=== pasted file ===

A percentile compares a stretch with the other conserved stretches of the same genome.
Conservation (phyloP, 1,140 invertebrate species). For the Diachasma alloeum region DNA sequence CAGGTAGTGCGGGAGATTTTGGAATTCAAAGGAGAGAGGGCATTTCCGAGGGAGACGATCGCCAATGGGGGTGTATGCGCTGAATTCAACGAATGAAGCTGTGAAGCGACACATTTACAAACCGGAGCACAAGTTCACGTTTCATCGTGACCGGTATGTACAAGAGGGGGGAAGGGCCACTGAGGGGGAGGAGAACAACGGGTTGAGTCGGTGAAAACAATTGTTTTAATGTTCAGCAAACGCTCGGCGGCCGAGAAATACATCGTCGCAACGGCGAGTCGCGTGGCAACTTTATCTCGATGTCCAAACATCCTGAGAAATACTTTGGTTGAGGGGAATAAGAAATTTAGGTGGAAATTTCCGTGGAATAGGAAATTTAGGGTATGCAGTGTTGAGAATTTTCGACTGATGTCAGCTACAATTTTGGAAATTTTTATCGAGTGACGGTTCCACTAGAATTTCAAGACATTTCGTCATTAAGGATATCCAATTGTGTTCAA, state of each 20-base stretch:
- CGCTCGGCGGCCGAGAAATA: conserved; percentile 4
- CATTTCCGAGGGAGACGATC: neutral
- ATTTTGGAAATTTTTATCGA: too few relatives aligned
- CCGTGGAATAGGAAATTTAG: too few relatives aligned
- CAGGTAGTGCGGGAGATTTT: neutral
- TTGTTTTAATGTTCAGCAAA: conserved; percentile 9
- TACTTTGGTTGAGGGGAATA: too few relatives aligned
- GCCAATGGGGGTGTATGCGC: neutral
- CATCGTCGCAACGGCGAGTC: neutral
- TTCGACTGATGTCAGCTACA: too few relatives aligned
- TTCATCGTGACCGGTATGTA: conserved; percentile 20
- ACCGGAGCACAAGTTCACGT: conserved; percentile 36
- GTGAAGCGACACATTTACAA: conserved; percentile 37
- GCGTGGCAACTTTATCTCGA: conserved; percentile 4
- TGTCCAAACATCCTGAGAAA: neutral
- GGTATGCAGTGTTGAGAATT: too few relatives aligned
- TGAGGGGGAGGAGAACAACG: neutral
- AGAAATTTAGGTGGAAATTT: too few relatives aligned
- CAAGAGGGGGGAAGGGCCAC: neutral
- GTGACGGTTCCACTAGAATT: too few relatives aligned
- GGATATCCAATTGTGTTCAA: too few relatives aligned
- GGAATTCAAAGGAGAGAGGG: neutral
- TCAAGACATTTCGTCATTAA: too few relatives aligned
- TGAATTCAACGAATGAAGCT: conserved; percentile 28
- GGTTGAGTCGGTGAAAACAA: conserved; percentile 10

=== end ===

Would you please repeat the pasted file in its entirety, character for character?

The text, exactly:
A percentile compares a stretch with the other conserved stretches of the same genome.
Conservation (phyloP, 1,140 invertebrate species). For the Diachasma alloeum region DNA sequence CAGGTAGTGCGGGAGATTTTGGAATTCAAAGGAGAGAGGGCATTTCCGAGGGAGACGATCGCCAATGGGGGTGTATGCGCTGAATTCAACGAATGAAGCTGTGAAGCGACACATTTACAAACCGGAGCACAAGTTCACGTTTCATCGTGACCGGTATGTACAAGAGGGGGGAAGGGCCACTGAGGGGGAGGAGAACAACGGGTTGAGTCGGTGAAAACAATTGTTTTAATGTTCAGCAAACGCTCGGCGGCCGAGAAATACATCGTCGCAACGGCGAGTCGCGTGGCAACTTTATCTCGATGTCCAAACATCCTGAGAAATACTTTGGTTGAGGGGAATAAGAAATTTAGGTGGAAATTTCCGTGGAATAGGAAATTTAGGGTATGCAGTGTTGAGAATTTTCGACTGATGTCAGCTACAATTTTGGAAATTTTTATCGAGTGACGGTTCCACTAGAATTTCAAGACATTTCGTCATTAAGGATATCCAATTGTGTTCAA, state of each 20-base stretch:
- CGCTCGGCGGCCGAGAAATA: conserved; percentile 4
- CATTTCCGAGGGAGACGATC: neutral
- ATTTTGGAAATTTTTATCGA: too few relatives aligned
- CCGTGGAATAGGAAATTTAG: too few relatives aligned
- CAGGTAGTGCGGGAGATTTT: neutral
- TTGTTTTAATGTTCAGCAAA: conserved; percentile 9
- TACTTTGGTTGAGGGGAATA: too few relatives aligned
- GCCAATGGGGGTGTATGCGC: neutral
- CATCGTCGCAACGGCGAGTC: neutral
- TTCGACTGATGTCAGCTACA: too few relatives aligned
- TTCATCGTGACCGGTATGTA: conserved; percentile 20
- ACCGGAGCACAAGTTCACGT: conserved; percentile 36
- GTGAAGCGACACATTTACAA: conserved; percentile 37
- GCGTGGCAACTTTATCTCGA: conserved; percentile 4
- TGTCCAAACATCCTGAGAAA: neutral
- GGTATGCAGTGTTGAGAATT: too few relatives aligned
- TGAGGGGGAGGAGAACAACG: neutral
- AGAAATTTAGGTGGAAATTT: too few relatives aligned
- CAAGAGGGGGGAAGGGCCAC: neutral
- GTGACGGTTCCACTAGAATT: too few relatives aligned
- GGATATCCAATTGTGTTCAA: too few relatives aligned
- GGAATTCAAAGGAGAGAGGG: neutral
- TCAAGACATTTCGTCATTAA: too few relatives aligned
- TGAATTCAACGAATGAAGCT: conserved; percentile 28
- GGTTGAGTCGGTGAAAACAA: conserved; percentile 10